Network nation. Environment and Planning A 45 (4) pp. 937. 10.1068/a441592012.
Rescaling the state: Devolution and the geographies of economic governance. Devolution Manchester University Press2012.
State encounters. Environment and Planning D: Society and Space 30 (5) pp. 805-821. 10.1068/d91102012.
Governing irrationality, or a more than rational government? Reflections on the re-scientisation of decision-making in British Public Policy. Environment and Planning A 43 (12) pp. 2819-2837. 10.1068/a435752011.
Interventions in the political geography of ‘libertarian paternalism’. Political Geography 30 (6) pp. 301-310. 10.1016/j.polgeo.2011.05.0032011.
The Geographies of Soft Paternalism in the UK: The Rise of the Avuncular State and Changing Behaviour after Neoliberalism. Geography Compass 5 (1) pp. 50-62. 10.1111/j.1749-8198.2010.00403.x2011.
Anssi Paasi. In P. Hubbard, R. Kitchin (eds), Anssi Paasi. Key Thinkers on Space and Place, 2nd edition Sage Publications pp. 315-320.2010.
Big Society's Little Nudges: The Changing Politics of Health Care in an Age of Austerity. Political Studies 1 (3) pp. 85-87. 10.1111/j.2041-9066.2010.00037.x2010.
Conveying the state: the role of CAB Service advisors. Conveying the state: the role of CAB Service advisors, Royal Geographical Society's annual conference, Manchester 2009, , 26/08/2009 - 28/08/2009.2009.
Governing temptation: the emerging geographies of soft paternalism. Governing temptation: the emerging geographies of soft paternalism, Royal Geographical Society's annual conference, Manchester 2009, , 26/08/2009 - 28/08/2009.2009.
Making up the Welsh citizen: Wales and the Citizens' Advice Bureau. Transactions of the Honourable Society of Cymmrodorion 15 Other2009.
Fractured intellectuals and the nation: Cynog Dafis and Welsh nationalism. Contemporary Wales 21 (1) pp. 130-149. Other2008.
Imperial and anti-imperial constructions of civilisation: engagements with the pre-modern past. Geopolitics 13 (4) pp. 730-735. 10.1080/146500408022756442008.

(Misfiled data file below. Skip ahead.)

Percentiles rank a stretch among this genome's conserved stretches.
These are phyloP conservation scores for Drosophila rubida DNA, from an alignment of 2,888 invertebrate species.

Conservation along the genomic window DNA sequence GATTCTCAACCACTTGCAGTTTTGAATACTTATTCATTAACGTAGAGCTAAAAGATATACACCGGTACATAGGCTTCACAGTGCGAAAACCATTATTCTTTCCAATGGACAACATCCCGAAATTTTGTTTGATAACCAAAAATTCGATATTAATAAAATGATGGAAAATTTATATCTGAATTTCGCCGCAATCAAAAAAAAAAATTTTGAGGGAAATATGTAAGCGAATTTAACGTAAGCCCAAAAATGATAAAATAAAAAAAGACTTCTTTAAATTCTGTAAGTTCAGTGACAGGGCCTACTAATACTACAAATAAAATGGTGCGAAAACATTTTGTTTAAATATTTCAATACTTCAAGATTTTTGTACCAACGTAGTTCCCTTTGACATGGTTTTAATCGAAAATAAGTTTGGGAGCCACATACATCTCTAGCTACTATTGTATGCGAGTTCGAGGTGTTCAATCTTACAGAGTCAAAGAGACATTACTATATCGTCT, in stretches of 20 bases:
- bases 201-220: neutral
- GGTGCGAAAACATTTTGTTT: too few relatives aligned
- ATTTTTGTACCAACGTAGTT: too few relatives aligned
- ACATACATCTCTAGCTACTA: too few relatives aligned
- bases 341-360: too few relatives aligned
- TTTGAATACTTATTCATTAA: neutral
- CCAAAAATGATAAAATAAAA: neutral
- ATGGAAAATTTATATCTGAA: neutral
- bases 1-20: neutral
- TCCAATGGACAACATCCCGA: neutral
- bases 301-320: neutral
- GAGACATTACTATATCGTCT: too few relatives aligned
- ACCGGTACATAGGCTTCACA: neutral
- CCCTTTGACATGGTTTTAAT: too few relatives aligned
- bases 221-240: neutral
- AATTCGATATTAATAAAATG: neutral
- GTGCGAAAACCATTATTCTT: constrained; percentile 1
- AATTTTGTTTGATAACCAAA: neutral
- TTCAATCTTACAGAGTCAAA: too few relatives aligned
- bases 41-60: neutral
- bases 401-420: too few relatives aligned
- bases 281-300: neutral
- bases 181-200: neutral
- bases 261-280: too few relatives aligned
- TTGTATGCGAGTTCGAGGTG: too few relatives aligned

Placing the Nation: Aberystwyth and the Reproduction of Welsh Nationalism. Politics and Society in Wales Gwasg Prifysgol Cymru | University of Wales Press2008.
Relocating nationalism: on the geographies of reproducing nations. Transactions of the Institute of British Geographers 33 (3) pp. 319-334. 10.1111/j.1475-5661.2008.00306.x2008.
The political geographies of the Welsh nation. In G. Herb, D. Kaplan (eds), Nations and Nationalism: A Global Historical Overview. Greenwood Publishing Group2008.
Wales. In G. Herb, D. Kaplan (eds), Nations and Nationalism: A Global Historical Overview. 1st edn, Greenwood Publishing Group pp. 1631-1641.2008.
People - States - Territories: The Political Geographies of British State Transformation. Wiley Cadair2007.
The nature of the state: excavating the political ecologies of the modern state. Oxford University Press2007.
Where is Wales?: Narrating the territories and borders of the Welsh linguistic nation. Regional Studies 41 (1) pp. 89-101. 10.1080/003434006009283432007.
Devolution and economic governance in the UK: Rescaling territories and organizations. European Planning Studies 14 (7) pp. 979-995. 10.1080/096543105004964462006.
Spatializing the Ecological Leviathan: Territorial Strategies and the Production of Regional Natures. Geografiska Annaler: Series B, Human Geography 88 (1) pp. 49-65. 10.1111/j.0435-3684.2006.00205.x Cadair Other2006.
The theoretical challenge of devolution and constitutional change in the United Kingdom. In M. Tewdwr-Jones, P. Allmendinger (eds), Territory, Identity and Spatial Planning: Spatial governance in a fragmented nation. Taylor & Francis pp. 35-46. Other2006.
Aberystwyth: Cryd cenedlaetholeb Cymreig. Barn2005.
Devolution, constitutional change and economic development: explaining and understanding the new institutional geographies of the British state. Regional Studies 39 (4) pp. 421-436. 10.1080/00343400500128432 Cadair2005.
Economic governance and devolution. Regional Studies 392005.
Filling in' the state: economic governance and the evolution of devolution in Wales. Environment and Planning C: Government and Policy Environment and Planning C: Government & Policy 23 (3) pp. 337-360. 10.1068/c39m2005.
State modernization, devolution and economic governance: An introduction and guide to debate. Regional Studies 39 (4) pp. 397-403. 10.1080/003434005001283742005.
An Introduction to Political Geography: Space, Place and Politics. 1stth edn, Taylor & Francis2004.
Nation states, ideological power and globalisation: can geographers catch the boat? Geoforum 35 (4) pp. 409-424. 10.1016/j.geoforum.2003.12.0022004.
Devolution and economic governance in the UK: uneven geographies, uneven capacities? Local Economy 17 (3) pp. 200-215. 10.1080/026909402101525592002.